Nmap 5 has a really cool feature: you can scan a network and dump its map to SVG. Inkscape is turning out to be a really nice vector drawing program.
A really useful workflow would be to combine the two:
- Map your network using Nmap.
- Tweak that map to your liking using Inkscape.
- Have a cool map.
Unfortunately this is a harsh, cruel world we live in. The workflow we currently have is:
- Map your network using Nmap.
- Load the map Inkscape.
- Search the interwebs for decent SVG network elements until you have to explain the foul language and crying to your wife.
This is something Visio is famous for (network art, not the foul language and crying). Search for “visio stencils” and you’ll be bombarded with all sorts of network shapes, from major equipment manufacturers to ones that look like crayon art. Where are all the cool SVG network elements? Quantum Bits made a nice start, but we need a lot more than that.
Today I followed the announcement of the new Chrome OS from Google and the acclaiming response it received. Am I the only one thinking: very simple, maybe TOO simple?
Since the beginning of the “browser as an OS” idea, I always wondered how I am supposed to run my favorite program, Wireshark, in a browser. Wireshark, of course, is an example, but many people do things with computers that don’t translate well into the cloud paradigm. Will they just be dismissed by OS manufacturers as a “nerdy minority”? Or will they need to stick with old uncool OSes to do their things? I’d like to be cool too, Google, but I’d still like to run Wireshark.
Another thing I feel weird about: Google is telling me not to worry about data loss, because from now on all my documents will be online. Nothing will need to be saved locally.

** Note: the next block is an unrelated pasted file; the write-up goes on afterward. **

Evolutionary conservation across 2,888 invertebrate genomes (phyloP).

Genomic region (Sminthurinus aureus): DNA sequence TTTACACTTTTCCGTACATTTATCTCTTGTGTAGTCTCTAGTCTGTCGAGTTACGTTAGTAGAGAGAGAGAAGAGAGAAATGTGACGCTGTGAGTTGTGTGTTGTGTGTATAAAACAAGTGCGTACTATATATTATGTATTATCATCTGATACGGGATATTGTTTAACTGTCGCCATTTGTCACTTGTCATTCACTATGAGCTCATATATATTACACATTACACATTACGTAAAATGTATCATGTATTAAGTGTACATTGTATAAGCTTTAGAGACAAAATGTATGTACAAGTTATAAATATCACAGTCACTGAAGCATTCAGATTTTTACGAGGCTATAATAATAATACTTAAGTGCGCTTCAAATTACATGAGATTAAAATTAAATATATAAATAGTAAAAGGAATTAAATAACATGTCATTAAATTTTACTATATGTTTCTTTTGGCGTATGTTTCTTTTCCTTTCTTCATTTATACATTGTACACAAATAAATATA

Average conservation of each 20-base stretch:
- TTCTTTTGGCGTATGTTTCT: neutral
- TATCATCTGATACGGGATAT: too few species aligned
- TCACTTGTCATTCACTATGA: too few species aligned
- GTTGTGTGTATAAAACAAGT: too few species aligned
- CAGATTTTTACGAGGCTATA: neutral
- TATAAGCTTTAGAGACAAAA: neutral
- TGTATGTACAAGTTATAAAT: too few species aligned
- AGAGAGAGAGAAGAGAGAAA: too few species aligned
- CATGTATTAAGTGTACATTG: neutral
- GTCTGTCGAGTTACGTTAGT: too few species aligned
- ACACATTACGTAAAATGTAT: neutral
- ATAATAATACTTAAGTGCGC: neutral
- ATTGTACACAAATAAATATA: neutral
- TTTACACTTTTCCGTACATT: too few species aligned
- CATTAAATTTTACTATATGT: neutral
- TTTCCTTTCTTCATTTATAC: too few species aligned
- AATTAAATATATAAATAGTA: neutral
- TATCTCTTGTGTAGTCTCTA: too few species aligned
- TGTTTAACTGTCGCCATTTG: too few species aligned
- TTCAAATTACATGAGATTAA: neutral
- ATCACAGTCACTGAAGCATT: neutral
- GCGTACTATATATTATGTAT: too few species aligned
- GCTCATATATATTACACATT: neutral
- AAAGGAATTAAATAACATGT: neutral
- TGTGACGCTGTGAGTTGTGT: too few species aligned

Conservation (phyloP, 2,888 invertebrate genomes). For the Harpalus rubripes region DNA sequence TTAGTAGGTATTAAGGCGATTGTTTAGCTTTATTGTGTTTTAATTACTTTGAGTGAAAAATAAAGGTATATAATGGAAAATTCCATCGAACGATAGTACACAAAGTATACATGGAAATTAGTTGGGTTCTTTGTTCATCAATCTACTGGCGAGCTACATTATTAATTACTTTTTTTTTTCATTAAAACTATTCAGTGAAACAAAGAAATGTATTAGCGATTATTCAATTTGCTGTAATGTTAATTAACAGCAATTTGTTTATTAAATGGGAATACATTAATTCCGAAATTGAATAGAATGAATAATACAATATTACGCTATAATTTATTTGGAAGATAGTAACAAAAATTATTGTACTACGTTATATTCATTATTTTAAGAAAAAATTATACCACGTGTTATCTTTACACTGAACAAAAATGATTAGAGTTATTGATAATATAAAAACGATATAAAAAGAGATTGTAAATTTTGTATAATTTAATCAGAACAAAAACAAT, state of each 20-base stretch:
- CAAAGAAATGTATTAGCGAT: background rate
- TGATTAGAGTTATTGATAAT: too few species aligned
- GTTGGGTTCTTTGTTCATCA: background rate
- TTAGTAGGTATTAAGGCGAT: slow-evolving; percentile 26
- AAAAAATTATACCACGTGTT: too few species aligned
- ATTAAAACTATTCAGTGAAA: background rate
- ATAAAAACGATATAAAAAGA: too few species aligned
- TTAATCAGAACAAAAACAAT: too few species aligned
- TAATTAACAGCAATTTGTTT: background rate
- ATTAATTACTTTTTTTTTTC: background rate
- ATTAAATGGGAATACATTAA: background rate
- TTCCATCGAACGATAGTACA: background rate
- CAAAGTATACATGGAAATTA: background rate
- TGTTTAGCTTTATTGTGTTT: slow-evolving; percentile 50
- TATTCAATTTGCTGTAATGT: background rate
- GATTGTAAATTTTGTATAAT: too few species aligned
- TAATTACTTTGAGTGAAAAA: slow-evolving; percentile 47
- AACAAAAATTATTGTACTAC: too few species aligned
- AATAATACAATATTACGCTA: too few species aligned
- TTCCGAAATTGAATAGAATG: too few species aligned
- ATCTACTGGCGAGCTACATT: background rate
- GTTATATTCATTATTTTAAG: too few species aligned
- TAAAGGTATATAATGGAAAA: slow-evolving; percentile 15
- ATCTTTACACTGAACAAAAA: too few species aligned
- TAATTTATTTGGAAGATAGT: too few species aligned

Actually, I like that my documents stay in my computer. Am I really the only one in the world? I’m not only talking about personal stuff like the love letters to my wife or the drunk pictures at the party last week. What about the trace files that I get all the time from customers? Will they have to go online too? Hmm, I’m sure my customers will love having them on Google’s server.
I can already hear the objection: “this OS is for netbooks, and netbooks are only used for simple things like going online, so this is perfect for them”. Actually, I love using Wireshark on a netbook! Together with an Airpcap adapter, it’s the perfect portable wireless troubleshooting station.
Why does small need to mean “limited”? Personally, I’d actually love to run Wireshark on my wireless-enabled IPod Touch! Ok, maybe I’m going too far…
Does Wired 96.5 have a morning zoo?
walmart beat weather. wtf?
Thanks to Elliott Aldrich the next release of Wireshark will have great-looking document icons. Here’s a preview:
It's a trace file, not a commentary on PayPal.
The Windows 7 taskbar does this nifty little background animation when you mouse over an open application’s icon. I wanted to see if the effect could be duplicated on a web page.
Suppose we have a couple of inline elements:
<img class="bgmove" src="wsbadge-empty.png">
The image is mostly transparent:
We have a background that’s slightly larger than our elements, which lets us position it using negative offsets:
background-position: -50px -20px;
jQuery lets us do two important things: track mouse motion and determine an element’s dimensions. This lets us shift the backround around when we mouse over each element:
var elWidth = $(e.target).outerWidth();
var elHeight = $(e.target).outerHeight();
var bgWidth = 279;
var bgHeight = 95;
var x = e.pageX - this.offsetLeft;
var y = e.pageY - this.offsetTop;
//var offX = -1 * (x * (bgWidth - elWidth) / elWidth); // Against the mouse
var offX = (x * (bgWidth - elWidth) / elWidth) - (bgWidth - elWidth); // With the mouse
var offY = -1 * (y * (bgHeight - elHeight) / elHeight); // Against the mouse
//var offY = (y * (bgHeight - elHeight) / elHeight) - (bgHeight - elHeight); // With the mouse
bgPos = offX + 'px ' + offY + 'px';
this.style.backgroundPosition = bgPos;
You can see it all in action on the demo page. Combining this with jQuery animation is left as an exercise for the reader. The effect works in Firefox, Safari, Chrome, and IE 7+. IE 6 has trouble with the transparent PNG.
Sharkfest ’10 will take place at Stanford University from June 14 to 18. I’ll follow up when I have more details.
Laura Chappell will be hosting another tools, troubleshooting, and security summit in Santa Clara, CA December 7th, 8th, and 9th where I’ll be a special guest. See you there!
Marsh Ray and Steve Dispensa have an excellent writeup of the recently-discovered renegotiation bug in SSL and TLS. It really is excellent, too. I’m not just saying so because they provide a bunch of sample captures showing renegotiation in action or because Wireshark is prominently featured in their discussion.
In related news, the secure web is no longer secure and civilization will soon collapse.